According to Mississippi state law, the last Monday in April is celebrated as Confederate Memorial Day, a holiday intended to be a time of celebration and remembrance of those who fought for the Confederacy.
Activists are calling on state leaders to leave Confederate Memorial Day in the past
Mississippi is one of three southern states that observe Confederate Memorial Day as a state holiday, but advocates believe the celebration is antiquated and rooted in racism.
Mary Jane Meadows is a member of the North Mississippi chapter of the Indivisible advocacy group. Her organization protested the holiday's recognition last year and plans to do the same for 2023.
"That means that 25,000 or more state employees have a day off with pay courtesy of the Mississippi taxpayers," she said. "39% of whom are black persons who are voters and taxpayers."
Governor Tate Reeves has also proclaimed April as Confederate Heritage month. Leslie-Burl McLemore has been involved in civil rights activism in Mississippi since the 1960s, and now serves as professor emeritus for political science at Jackson State University. He says educating young adults on Mississippi's past is what will allow the state to move away from holidays celebrating confederate figures.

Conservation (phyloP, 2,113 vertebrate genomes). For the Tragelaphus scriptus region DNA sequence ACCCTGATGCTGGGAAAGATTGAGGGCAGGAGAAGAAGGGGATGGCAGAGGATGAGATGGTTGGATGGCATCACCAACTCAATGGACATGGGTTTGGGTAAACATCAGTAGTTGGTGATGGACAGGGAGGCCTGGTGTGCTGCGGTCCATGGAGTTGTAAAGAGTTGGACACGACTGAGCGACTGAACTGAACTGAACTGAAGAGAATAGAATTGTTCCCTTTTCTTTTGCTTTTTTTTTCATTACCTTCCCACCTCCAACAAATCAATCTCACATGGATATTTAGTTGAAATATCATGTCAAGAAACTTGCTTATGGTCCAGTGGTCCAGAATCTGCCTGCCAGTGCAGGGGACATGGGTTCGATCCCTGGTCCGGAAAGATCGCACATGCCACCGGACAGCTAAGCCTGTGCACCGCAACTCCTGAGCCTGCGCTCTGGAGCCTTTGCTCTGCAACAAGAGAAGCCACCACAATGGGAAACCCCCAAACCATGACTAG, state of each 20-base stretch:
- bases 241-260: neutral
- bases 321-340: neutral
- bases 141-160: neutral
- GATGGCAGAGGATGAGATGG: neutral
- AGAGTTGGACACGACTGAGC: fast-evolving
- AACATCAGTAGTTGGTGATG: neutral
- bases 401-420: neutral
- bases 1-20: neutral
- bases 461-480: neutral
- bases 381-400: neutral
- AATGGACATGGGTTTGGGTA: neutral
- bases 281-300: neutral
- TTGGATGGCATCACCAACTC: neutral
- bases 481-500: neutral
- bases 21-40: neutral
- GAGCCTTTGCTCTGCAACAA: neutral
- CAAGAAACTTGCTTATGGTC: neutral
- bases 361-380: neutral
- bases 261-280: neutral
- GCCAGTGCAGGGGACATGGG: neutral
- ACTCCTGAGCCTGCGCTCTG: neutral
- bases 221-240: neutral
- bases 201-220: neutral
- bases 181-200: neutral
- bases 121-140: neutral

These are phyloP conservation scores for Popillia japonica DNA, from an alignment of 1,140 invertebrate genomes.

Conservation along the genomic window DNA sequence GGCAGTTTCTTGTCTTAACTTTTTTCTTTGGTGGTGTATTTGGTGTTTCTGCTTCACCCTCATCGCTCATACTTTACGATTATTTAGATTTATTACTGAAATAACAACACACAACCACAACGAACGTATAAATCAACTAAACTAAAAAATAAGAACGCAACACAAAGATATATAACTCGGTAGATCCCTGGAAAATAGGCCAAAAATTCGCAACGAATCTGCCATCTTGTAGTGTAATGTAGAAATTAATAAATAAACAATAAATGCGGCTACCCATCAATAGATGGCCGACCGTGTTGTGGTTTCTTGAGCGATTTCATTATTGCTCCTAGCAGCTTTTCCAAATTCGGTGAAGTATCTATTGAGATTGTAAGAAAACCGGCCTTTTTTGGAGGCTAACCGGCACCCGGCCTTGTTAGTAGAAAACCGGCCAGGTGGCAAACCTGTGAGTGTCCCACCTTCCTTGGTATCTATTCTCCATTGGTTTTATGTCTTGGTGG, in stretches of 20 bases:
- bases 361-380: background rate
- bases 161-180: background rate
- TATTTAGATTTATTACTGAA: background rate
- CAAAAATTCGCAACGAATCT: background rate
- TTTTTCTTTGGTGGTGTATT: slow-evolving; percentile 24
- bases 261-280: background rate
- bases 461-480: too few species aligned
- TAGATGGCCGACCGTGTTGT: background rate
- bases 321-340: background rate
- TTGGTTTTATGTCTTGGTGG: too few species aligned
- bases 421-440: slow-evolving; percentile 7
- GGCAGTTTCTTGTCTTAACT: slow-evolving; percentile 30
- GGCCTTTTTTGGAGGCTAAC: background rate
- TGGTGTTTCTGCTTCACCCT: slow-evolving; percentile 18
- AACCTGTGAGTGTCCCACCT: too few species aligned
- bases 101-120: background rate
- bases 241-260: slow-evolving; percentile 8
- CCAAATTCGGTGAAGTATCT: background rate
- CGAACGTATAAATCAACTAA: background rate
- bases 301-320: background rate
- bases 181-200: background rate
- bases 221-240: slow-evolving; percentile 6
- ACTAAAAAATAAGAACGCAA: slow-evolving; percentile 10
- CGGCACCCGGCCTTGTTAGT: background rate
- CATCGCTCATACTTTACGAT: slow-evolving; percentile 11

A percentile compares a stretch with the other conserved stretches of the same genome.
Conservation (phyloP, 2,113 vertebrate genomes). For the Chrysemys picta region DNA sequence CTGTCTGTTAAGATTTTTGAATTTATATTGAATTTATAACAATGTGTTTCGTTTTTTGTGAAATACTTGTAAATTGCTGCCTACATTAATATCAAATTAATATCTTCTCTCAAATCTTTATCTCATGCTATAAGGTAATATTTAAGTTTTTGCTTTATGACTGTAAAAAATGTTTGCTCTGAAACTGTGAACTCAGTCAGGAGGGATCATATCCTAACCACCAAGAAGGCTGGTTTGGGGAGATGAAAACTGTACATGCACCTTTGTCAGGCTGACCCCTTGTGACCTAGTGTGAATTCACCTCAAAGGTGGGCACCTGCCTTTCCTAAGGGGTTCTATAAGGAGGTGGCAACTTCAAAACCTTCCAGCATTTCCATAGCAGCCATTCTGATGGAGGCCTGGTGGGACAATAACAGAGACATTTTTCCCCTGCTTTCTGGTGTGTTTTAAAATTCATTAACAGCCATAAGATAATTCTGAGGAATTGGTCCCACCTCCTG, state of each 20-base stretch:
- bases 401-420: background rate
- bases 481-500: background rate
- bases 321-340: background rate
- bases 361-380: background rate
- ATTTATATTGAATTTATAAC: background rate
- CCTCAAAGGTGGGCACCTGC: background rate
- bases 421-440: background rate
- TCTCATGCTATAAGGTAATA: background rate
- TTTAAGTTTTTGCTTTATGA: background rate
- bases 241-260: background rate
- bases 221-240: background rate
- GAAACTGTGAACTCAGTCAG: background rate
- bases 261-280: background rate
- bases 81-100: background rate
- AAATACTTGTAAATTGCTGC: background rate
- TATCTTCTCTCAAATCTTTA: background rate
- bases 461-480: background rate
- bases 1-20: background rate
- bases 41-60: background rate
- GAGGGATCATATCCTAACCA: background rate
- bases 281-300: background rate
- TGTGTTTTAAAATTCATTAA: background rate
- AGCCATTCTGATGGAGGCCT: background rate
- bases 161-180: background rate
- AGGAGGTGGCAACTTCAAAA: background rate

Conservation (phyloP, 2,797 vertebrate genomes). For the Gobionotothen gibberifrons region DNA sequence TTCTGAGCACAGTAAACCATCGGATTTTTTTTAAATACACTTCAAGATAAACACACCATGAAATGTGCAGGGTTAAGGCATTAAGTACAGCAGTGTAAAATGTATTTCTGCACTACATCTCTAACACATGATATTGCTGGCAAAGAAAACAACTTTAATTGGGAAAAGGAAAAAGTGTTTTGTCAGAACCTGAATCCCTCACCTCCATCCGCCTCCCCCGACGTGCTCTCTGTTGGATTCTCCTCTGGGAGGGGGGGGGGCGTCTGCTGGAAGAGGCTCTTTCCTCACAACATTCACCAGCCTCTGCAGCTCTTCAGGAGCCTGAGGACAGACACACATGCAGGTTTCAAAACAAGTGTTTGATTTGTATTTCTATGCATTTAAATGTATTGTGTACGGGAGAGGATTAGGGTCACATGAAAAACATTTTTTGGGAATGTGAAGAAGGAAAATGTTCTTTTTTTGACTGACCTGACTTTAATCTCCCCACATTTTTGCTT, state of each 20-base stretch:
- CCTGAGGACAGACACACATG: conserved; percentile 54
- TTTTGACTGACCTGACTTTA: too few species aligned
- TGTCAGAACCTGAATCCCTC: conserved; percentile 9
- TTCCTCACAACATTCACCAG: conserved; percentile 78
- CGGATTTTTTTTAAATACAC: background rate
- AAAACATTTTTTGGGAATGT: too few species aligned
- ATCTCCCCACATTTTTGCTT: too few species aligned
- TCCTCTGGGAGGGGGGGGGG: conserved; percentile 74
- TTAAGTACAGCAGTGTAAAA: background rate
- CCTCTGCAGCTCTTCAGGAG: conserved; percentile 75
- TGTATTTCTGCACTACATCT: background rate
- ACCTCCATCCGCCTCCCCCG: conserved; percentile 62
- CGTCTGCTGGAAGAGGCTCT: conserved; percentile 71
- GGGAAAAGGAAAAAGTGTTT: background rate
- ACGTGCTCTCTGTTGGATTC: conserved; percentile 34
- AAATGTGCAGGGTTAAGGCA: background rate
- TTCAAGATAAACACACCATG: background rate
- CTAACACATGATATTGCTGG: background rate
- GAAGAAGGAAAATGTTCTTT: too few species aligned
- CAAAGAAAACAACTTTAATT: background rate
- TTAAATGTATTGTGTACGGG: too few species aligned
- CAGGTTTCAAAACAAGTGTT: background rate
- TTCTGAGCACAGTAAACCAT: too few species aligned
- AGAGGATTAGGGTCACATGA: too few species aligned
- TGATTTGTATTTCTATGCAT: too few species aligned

"We should do a much better job... starting in the lower grades through higher education," he said. "talking about and teaching and educating our young people about our history and about ways that we can work together and move forward and not backward."
Three states, Georgia, Virginia, and Louisiana, have derecognized the holiday since 2016.
Declaration of Secession
Hear historians read and analyze Mississippi's Declaration of Secession.
(Begins at 7:30)